In the earlier days of the internet it came out to Western audiences that there was a third version of Pokemon, Green Version, in addition to the original Red and Blue. This caused quite a commotion in the community and interest in this mysterious Pokemon Green soared. Many rumours circulated and to this day there remains some confusion amongst fans about Pokemon Green, which was never brought out in English except in name only as the remake Pokemon LeafGreen. Today we're going to put those rumours to rest by getting into a bit of a history lesson. We're also bringing to light the Japanese Pokemon Blue, which differs slightly from any of the games that landed in English-speaking countries.
Pokémon Red & Green
In 1996 Pokemon Red and Green were released in Japan and featured the Pokemon Charizard and Venusaur on the covers. Essentially they were the same game as the English Red and Blue, however there are a few differences. Obviously the name and title screen was different for Green, but it was basically what we refer to as Pokemon Blue, with the same version exclusives and the like. Graphically they looked quite different from the English Red and Blue, although some elements can still be seen in these games (the water in the Safari Zone, for instance, looks like the water found in the rest of the game in Red and Green). Most notably are the Pokemon sprites, which had very unusual proportions compared to the art in recent years. These sprites are unique to the Japanese Red and Green and aren't found on any English copy of the game. A few glitches were corrected between the translations, and a difference in coding means they can never connect via Link Cable. The pallet for Pokemon Green on a Game Boy Color was also different, matching the name of the game. Finally, the Unknown Dungeon (or Cerulean Cave) had a different layout that was the basis for the one to return in FireRed, LeafGreen, HeartGold, and SoulSilver.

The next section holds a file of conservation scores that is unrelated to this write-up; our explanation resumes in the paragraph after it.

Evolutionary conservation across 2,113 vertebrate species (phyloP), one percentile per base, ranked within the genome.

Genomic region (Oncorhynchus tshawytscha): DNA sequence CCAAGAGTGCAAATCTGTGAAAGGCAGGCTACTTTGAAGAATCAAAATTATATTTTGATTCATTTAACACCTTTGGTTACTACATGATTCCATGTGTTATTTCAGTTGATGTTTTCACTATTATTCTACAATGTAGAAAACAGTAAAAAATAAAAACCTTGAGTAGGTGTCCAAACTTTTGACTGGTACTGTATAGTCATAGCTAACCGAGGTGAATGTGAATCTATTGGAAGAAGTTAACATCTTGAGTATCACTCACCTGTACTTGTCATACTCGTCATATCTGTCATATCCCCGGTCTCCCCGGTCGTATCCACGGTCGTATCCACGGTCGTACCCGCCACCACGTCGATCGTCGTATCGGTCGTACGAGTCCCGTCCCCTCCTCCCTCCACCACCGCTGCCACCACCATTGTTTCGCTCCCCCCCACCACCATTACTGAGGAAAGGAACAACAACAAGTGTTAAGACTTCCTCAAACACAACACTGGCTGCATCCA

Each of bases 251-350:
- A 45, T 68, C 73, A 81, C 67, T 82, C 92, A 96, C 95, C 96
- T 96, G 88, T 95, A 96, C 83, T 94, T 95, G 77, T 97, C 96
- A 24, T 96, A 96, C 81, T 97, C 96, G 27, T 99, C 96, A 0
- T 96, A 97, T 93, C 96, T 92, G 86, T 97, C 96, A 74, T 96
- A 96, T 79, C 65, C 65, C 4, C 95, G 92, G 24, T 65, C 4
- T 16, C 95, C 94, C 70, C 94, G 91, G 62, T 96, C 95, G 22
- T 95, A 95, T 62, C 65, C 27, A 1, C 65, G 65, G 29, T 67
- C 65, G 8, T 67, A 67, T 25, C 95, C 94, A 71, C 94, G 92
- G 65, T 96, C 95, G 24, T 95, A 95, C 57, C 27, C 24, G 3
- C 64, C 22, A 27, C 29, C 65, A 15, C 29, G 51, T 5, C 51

This is where some of the rumours about Pokemon Green are brought to life. In Japan only there was a promotion through Coro Coro magazine allowing players to purchase an improved version of the original Red and Green that had superior graphics and sound, along with a few tweaks in maps. It was the first of what we now call the "third version", starting a trend of improving the original pairs through a new release. It had cosmetic changes, like shifting the spotlight towards Blastoise on the cover and title screen, a different GBC pallet, and changed Nidorino to Jigglypuff in the opening cinematic. The graphics that players of English Red and Blue are accustomed were borrowed off Japanese Blue. Most notably however it had a totally different set of available Pokemon, many of whom were previously only found in Pokemon Red and Green's in-game trades (which have also been changed). Here are those differences catalogued for your convenience
An interesting bit to note is that Pokémon Blue included several Pokémon in the wild that were only found via trades in the original Red & Green and their localised versions.
As expected, Pokémon Blue also has numerous Pokémon that are not available without trading.
Like the other games, Pokémon Blue has the various in-game trades. These were the models for the ones in Red & Blue, but with the Pokémon matching those from Red & Green. As such, the text from the original exists which is why one in the English Red & Blue references Raichu evolving, since they use Graveler in the trade here.
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